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Niche Jobs Ltd Privacy Policy is a job advertising website run by Niche Jobs Ltd. Niche Jobs Ltd is not an employment agency and does not undertake such activities as would be consistent with acting as an agency.

This privacy policy applies only to this website. If you do not accept this privacy policy, you must not use the website. A user will have been deemed to have accepted our Privacy Policy when they register their details on the site, or set up a job alert emails.

We are committed to ensuring our user's privacy in accordance with the 1998 Data Protection Act, as well as ensuring a safe and secure user experience.

Personal (identifiable) information

When users submit identifiable* information to the website they are given the choice as to whether they wish their details to be visible to companies advertising on the website.

  • By selecting 'Allow companies to contact me about jobs', this means that a user's information, as it is entered on the website, may be viewed by companies who use our CV Search tool or watchdog function. At no point does Niche Jobs Ltd distribute a user's information to third parties beyond what we may be legally obligated to do.
  • By selecting 'I don't wish to be contacted about jobs by companies looking to hire', this means that a user's information will only be visible to a company advertising on the site if a user applies to a job being advertised by that company.

Whilst Niche Jobs Ltd makes every effort to restrict CV access to legitimate companies only, it cannot be held responsible for how CVs are used by third parties once they have been downloaded from our database.

  • Identifiable information is anything that is unique to a user (i.e. email addresses, telephone numbers and CV files).

Niche Jobs Ltd may from time to time send email-shots on behalf of third parties to users. Users can unsubscribe from mailshots using the unsubscribe link in the email or by contacting Niche Jobs Ltd via the Contact Us page on the website.

Non-identifiable information

Niche Jobs Ltd may also collect information (via cookies) about users and how they interact with the site, for purposes of performance measuring and statistics. This information is aggregated, so is not identifiable on an individual user basis.

Users may choose to accept or deny cookies from Niche Jobs Ltd, but users should be aware that if cookies are not permitted it may adversely affect a user’s experience of the site.

Removal of stored information

Niche Jobs Ltd reserves the right to remove user information from the database if that information is deemed obsolete or used in a way that is detrimental to the performance of the website or the reputation of the business as a whole.

A user may remove their details by selecting the 'Remove my account' option from their account menu, or by requesting the removal of their details via the 'Contact Us' link on the website. A confirmation of this removal will be sent to the user by Niche Jobs Ltd.

If you have any questions regarding this privacy policy, you may contact us at:

Niche Jobs Ltd.
30-34 North Street
East Sussex
BN27 1DW
United Kingdom

For Advertisers:

Niche Jobs Ltd makes every effort to ensure that advertiser details are kept safely and securely.

Advertiser details are kept in our secure database and are not distributed to third parties without express permission. Payment details are securely stored in third party systems.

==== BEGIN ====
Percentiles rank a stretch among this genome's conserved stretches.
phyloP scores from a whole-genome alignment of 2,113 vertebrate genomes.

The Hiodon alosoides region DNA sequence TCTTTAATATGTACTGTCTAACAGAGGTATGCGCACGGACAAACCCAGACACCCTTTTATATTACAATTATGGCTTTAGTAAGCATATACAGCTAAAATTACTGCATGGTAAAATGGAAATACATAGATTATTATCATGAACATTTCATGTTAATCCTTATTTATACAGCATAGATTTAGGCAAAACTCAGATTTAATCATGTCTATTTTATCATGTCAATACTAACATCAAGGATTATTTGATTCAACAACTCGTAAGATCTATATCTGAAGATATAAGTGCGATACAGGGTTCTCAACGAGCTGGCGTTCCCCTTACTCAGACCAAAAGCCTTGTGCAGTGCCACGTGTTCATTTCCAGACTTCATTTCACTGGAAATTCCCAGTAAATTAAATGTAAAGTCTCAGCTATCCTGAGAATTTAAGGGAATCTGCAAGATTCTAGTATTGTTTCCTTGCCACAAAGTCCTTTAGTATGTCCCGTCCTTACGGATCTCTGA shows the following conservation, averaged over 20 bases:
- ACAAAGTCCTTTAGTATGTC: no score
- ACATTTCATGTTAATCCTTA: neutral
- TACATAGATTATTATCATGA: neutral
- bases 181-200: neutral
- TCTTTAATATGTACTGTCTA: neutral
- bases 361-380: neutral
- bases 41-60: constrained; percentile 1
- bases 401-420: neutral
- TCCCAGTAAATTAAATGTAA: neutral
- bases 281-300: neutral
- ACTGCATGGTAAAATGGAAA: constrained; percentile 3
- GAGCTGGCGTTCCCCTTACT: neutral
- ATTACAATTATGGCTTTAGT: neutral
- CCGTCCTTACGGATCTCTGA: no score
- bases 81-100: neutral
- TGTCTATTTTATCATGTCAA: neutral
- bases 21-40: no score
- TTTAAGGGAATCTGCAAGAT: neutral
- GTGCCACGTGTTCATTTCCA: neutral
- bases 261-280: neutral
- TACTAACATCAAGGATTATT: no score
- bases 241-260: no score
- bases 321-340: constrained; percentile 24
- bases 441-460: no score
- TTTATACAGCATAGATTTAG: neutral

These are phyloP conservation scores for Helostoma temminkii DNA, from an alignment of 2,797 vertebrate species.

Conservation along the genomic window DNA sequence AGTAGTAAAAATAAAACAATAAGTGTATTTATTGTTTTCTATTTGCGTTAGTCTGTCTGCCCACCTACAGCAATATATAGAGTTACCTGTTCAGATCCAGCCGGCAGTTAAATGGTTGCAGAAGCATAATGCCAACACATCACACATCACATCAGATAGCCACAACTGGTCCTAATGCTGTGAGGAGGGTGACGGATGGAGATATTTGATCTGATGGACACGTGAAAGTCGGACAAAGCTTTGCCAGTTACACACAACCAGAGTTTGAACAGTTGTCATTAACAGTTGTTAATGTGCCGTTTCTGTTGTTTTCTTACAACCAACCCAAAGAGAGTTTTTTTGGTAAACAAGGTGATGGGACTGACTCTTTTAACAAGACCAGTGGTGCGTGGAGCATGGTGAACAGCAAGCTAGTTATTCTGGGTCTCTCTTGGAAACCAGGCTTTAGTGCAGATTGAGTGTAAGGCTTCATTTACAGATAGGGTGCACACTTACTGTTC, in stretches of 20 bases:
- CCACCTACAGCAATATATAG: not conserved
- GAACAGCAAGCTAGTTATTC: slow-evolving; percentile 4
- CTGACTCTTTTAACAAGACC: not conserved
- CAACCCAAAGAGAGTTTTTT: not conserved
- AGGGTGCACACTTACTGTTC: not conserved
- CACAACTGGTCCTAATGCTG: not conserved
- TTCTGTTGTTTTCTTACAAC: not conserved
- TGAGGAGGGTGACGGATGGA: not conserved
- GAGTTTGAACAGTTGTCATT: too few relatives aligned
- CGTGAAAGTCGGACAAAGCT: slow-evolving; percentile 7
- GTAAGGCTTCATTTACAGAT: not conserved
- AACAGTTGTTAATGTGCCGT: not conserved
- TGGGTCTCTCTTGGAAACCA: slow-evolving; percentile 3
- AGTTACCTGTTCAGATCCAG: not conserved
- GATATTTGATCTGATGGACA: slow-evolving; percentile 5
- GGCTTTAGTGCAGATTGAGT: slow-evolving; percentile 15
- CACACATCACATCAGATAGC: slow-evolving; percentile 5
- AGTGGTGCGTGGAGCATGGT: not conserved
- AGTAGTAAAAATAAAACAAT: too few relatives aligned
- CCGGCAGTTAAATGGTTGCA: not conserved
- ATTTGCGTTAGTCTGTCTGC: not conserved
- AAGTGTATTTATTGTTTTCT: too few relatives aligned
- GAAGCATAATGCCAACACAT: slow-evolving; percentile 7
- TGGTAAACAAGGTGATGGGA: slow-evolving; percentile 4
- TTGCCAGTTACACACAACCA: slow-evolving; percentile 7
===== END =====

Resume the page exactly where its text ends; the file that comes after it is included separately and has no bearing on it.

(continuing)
This Privacy Policy is correct as of March 2016.


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“Heart-breaking” levels of nurses “very, very stressful”

“Heart-breaking” levels of nurses “very, very stressful”

A recent NT survey makes for a poor reflection on staffing levels but the NHS Confederation say that more nurses aren't the answer.

A recent Nursing Times survey of 600 readers has found that opinions surrounding nursing levels to be – frankly - depressing. Staffing levels are thought to be poor and imbalanced by those that actually work on the wards doing the job: the nurses.

Over half of those surveyed feel their ward or unit is ‘dangerously understaffed’ with nearly another half claiming their general medical ward staff numbers consisted of at least half HCAS, if not more. 85% saw nurses expected to care for at least 8 patients on general wards and 44% were expected to take care of 10 or more. A further 76% had witnessed poor care within the last 12 months – understandable, we all have days where we make mistakes. But, more worryingly, almost a third said they saw it happen regularly.

On Sunday, Jenni Middleton of the Nursing Times spoke to Radio Five Live on the subject to remind us that no-one in the industry is complacent about this issue: "If you've gone into that job to care and to look after people and to not be able to do that is heartbreaking and very, very stressful because you feel you're incapable of doing what you've been trained to do because you don't have the resources to back you up,"

The head of the NHS Confederation, Mike Farrar, argues that the problems lie elsewhere than the actual staffing levels. In his opinion, more appropriate staffing patterns, recruitment “based more on staff values” (what does that mean?!), better training for ward leaders and more caring organisations are the key criteria. He also argued that senior clinicians and managers needed to be ”empowered” to take greater responsibility for high standards of care, again citing staffing patterns as a central theme to be tackled.

Essentially, Mike Farrar is saying that we have enough nurses, but that they aren’t timetabled as well as they could be: does that match up with your experience?

Let us know what you think on Facebook, with a tweet or on Google+ - we’d love to hear your experiences!

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